Mac News Review

Apple on Target to Be #1 PC Maker in 2012, 16- and 20-core Mac Pro Possible in 2012, and More

This Week's Apple and Desktop Mac News

Compiled by Charles Moore and edited by Dan Knight - 2011.11.29

Mac notebook and other portable computing is covered in The 'Book Review. iPad, iPod, iPhone, and Apple TV news is covered in iOS News Review. All prices are in US dollars unless otherwise noted.

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News & Opinion

With iPad, Apple on Taget to Become #1 PC Vendor in 2012

PR: Market research firm Canalys has announced that it expects Apple to overtake HP to become the leading global PC vendor before the second half of 2012, noting that touchscreen pads (a.k.a. tablets), particularly the iPad, have radically changed the dynamics of the PC industry over the past year, having already propelled Apple into second place in the worldwide PC market in Q3 2011. Unlike competitors Gartner Inc. and IDC, Canalys includes touchscreen slates in overall PC sales tallies, and its analysts estimate that full-year 2011 global PC shipments will reach 415 million, up 15% year-on-year, thanks predominantly to increasing pad sales.

Total pad shipments are expected to reach 59 million units by the end of 2011, with Q4 volumes predicted to exceed 22 million. While the iPad will dominate in Q4, Amazon.com's recently announced Kindle Fire and Barnes & Noble's new Nook Tablet are also anticipated to impact the US market.

"Apple has seen its PC market share expand from 9% to 15% in just four quarters, though iPad shipments in its core market - the United States - are likely to come under pressure in Q4 due to the launch of the Fire and Nook at extremely competitive price points," says Canalys Analyst Tim Coulling. "HP and Apple will fight for top position in Q4, but Apple may have to wait for the release of iPad 3 before it passes HP."

Vendors overall though are struggling to compete profitably with Apple, as many toil to produce comparable devices at attractive prices. The release of Android 4.0 (ICS) should, however, bolster tier 1 PC manufacturers, as combining smart phone and pad operating systems will enable developers to adapt existing applications to run on pads. Conversely, the release's timing may harm vendors looking to capitalize on strong holiday season sales. Much of the IT channels stock now runs on older versions of Android 3.1, and many vendors are not forthcoming with upgrade timescales, which will deter informed consumers.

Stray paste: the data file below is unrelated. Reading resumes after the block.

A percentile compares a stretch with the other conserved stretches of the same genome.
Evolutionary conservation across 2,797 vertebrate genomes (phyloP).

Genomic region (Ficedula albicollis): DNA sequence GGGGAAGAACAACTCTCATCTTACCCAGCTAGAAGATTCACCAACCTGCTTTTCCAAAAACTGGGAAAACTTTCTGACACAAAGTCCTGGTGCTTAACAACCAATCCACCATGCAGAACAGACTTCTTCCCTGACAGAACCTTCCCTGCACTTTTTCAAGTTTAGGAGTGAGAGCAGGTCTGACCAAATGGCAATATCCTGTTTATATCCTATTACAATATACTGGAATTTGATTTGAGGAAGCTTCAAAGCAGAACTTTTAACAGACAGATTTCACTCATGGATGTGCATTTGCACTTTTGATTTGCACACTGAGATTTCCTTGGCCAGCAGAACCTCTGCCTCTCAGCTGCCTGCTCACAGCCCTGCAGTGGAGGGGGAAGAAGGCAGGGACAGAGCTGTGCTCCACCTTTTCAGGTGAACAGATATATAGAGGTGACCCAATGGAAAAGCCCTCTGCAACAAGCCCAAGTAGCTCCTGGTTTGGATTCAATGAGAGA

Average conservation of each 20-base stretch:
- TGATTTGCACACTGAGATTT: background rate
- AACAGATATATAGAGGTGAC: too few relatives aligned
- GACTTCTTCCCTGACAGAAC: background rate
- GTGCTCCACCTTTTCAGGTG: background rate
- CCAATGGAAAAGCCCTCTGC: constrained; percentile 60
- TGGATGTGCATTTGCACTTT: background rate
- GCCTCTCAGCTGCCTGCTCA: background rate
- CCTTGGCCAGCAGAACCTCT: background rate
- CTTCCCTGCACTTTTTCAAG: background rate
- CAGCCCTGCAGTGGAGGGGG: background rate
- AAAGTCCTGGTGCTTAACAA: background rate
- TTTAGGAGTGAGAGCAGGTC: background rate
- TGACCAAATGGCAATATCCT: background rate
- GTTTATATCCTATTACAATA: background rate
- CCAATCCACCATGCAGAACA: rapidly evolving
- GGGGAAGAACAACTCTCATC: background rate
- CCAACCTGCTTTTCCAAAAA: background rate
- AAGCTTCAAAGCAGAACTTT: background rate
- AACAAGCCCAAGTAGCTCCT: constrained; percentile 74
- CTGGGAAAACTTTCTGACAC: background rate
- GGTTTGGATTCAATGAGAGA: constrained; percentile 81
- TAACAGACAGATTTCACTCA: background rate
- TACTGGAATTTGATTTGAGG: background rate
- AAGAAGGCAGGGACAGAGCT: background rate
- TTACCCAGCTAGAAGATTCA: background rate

Notebook sales also helped fuel market growth in 2011, with total shipments anticipated to hit 211 million, a 10% year-on-year increase. Canalys expects PC Ultrabooks, bringing much needed innovation to the category, to drive notebook sales over the next five years. With their differentiated appearance, Ultrabooks should spur some consumers to upgrade their existing notebooks.

"For Ultrabooks to become widespread, prices have to drop considerably," says Canalys Research Analyst Michael Kauh. "The least expensive models are currently around $800, a real barrier to mass consumer uptake. As more vendors embrace the Ultrabook design, component costs should drop and mainstream consumer prices will be achieved."

On a regional level, Canalys forecasts North America PC shipments to reach 103 million for the whole of 2011, with 32 million units expected in Q4. Overall volumes in 2011 are anticipated to grow 18% year-on-year because of the ongoing popularity of pads. Excluding pads, the market is predicted to grow at less than 1% for the year. The United States' ongoing economic problems have resulted in to prices falling to their lowest levels since 2009.

Canalys anticipates the EMEA (Europe, Middle East, and Asia) PC market - excluding pads to contract in 2011 at an annual rate of 6%, although volumes will peak for the year at 30 million in Q4. Western Europe is largely responsible for the regional decline because of investor concerns over sovereign debt issues in the Euro Zone. As with the US market, ongoing economic issues will continue to have a negative impact on consumer confidence levels, affecting shipments in Q4 and beyond.

Canalys expects high growth in Latin America and Asia Pacific in Q4, with total volumes for 2011 predicted to reach 40 million and 153 million. Overall, the BRIC (Brazil, Russia, India, and China) countries will account for 28% of worldwide PC shipments in 2011.

The Canalys PC market forecast for 2012 highlights challenging conditions during the first half of 2012, as flooding in Thailand continues to severely impact the global hard disk market. Thailand is responsible for around 40-45% of the worlds hard disk production, and the business disruption has already led to price rises. Hard drive shortages will further reduce inventories and shipments of desktops, netbooks and notebooks in the coming quarters. Canalys believes that side-effects will include a boost in solid-state drive (SSD) production and lower prices that will benefit pad and Ultrabook vendors.

16- or 20-Core Mac Pros Possible in 2012

Hardmac's Lionel says the Sandy Bridge E CPUs will officially have 6 cores and 15 MB of cache, but in fact they have 8 cores and 20 MB of cache on the die. Intel decided to deactivate 2 cores and 5 MB of cache that could be reactivated on a future generation Xeon. Of course to maintain the same power draw, the clock frequency will have to be lowered, but we could then have Mac Pro powered by two 8-cores CPUs and processing 32 threads.

In addition, Intel might release a CPU with 10 cores next year. Of course, only pro users would be interested in getting a Mac Pro with 20 cores and 40 threads! In addition, socket compatibility will make it possible to upgrade Sandy Bridge based hardware with Ivy Bridge CPUs, so it will be possible to significantly boost the lifetime of a Sandy Bridge Mac Pro.

Products & Services

Mac Kung Fu: Over 300 Tips, Tricks, Hints, and Hacks for OS X Lion

PR: Exploit secret settings and hidden apps, push built-in tools to the limit, radically personalize your Mac experience and tweak your system so it's just right for you. Every one of these 300 quick and easy tips, tricks, hints, and hacks in Mac Kung Fu (Pragmatic Bookshelf, $35) makes "it just works" even better. Become the ultimate Mac user, working faster, smarter, and simply have lots more fun with your Apple computer.